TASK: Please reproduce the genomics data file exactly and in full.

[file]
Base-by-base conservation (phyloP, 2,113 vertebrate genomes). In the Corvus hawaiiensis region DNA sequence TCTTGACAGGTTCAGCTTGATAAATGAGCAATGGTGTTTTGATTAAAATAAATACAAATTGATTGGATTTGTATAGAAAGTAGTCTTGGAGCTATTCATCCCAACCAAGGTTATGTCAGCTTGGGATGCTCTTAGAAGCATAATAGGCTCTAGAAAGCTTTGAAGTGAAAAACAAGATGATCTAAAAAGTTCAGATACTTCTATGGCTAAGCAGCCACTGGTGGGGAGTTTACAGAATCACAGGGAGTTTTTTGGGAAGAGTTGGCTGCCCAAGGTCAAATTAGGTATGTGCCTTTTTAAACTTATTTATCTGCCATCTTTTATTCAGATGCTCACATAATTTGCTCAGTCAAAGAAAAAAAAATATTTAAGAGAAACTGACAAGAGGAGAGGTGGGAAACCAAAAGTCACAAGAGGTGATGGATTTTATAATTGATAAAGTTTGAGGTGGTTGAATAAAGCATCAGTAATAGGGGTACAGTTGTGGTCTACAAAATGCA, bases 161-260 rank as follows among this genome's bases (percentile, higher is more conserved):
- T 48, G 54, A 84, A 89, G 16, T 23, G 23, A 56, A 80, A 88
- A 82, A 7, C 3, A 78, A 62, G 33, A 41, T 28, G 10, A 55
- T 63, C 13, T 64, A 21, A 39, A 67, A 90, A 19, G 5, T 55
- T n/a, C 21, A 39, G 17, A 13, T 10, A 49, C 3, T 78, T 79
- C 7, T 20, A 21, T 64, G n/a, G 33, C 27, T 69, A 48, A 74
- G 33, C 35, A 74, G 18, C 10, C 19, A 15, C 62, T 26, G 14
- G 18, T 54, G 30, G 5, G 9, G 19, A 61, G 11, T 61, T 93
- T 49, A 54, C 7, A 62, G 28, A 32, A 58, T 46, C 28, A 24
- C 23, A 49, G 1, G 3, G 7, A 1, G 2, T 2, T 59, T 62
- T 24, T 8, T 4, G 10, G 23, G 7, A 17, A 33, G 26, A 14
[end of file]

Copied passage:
Base-by-base conservation (phyloP, 2,113 vertebrate genomes). In the Corvus hawaiiensis region DNA sequence TCTTGACAGGTTCAGCTTGATAAATGAGCAATGGTGTTTTGATTAAAATAAATACAAATTGATTGGATTTGTATAGAAAGTAGTCTTGGAGCTATTCATCCCAACCAAGGTTATGTCAGCTTGGGATGCTCTTAGAAGCATAATAGGCTCTAGAAAGCTTTGAAGTGAAAAACAAGATGATCTAAAAAGTTCAGATACTTCTATGGCTAAGCAGCCACTGGTGGGGAGTTTACAGAATCACAGGGAGTTTTTTGGGAAGAGTTGGCTGCCCAAGGTCAAATTAGGTATGTGCCTTTTTAAACTTATTTATCTGCCATCTTTTATTCAGATGCTCACATAATTTGCTCAGTCAAAGAAAAAAAAATATTTAAGAGAAACTGACAAGAGGAGAGGTGGGAAACCAAAAGTCACAAGAGGTGATGGATTTTATAATTGATAAAGTTTGAGGTGGTTGAATAAAGCATCAGTAATAGGGGTACAGTTGTGGTCTACAAAATGCA, bases 161-260 rank as follows among this genome's bases (percentile, higher is more conserved):
- T 48, G 54, A 84, A 89, G 16, T 23, G 23, A 56, A 80, A 88
- A 82, A 7, C 3, A 78, A 62, G 33, A 41, T 28, G 10, A 55
- T 63, C 13, T 64, A 21, A 39, A 67, A 90, A 19, G 5, T 55
- T n/a, C 21, A 39, G 17, A 13, T 10, A 49, C 3, T 78, T 79
- C 7, T 20, A 21, T 64, G n/a, G 33, C 27, T 69, A 48, A 74
- G 33, C 35, A 74, G 18, C 10, C 19, A 15, C 62, T 26, G 14
- G 18, T 54, G 30, G 5, G 9, G 19, A 61, G 11, T 61, T 93
- T 49, A 54, C 7, A 62, G 28, A 32, A 58, T 46, C 28, A 24
- C 23, A 49, G 1, G 3, G 7, A 1, G 2, T 2, T 59, T 62
- T 24, T 8, T 4, G 10, G 23, G 7, A 17, A 33, G 26, A 14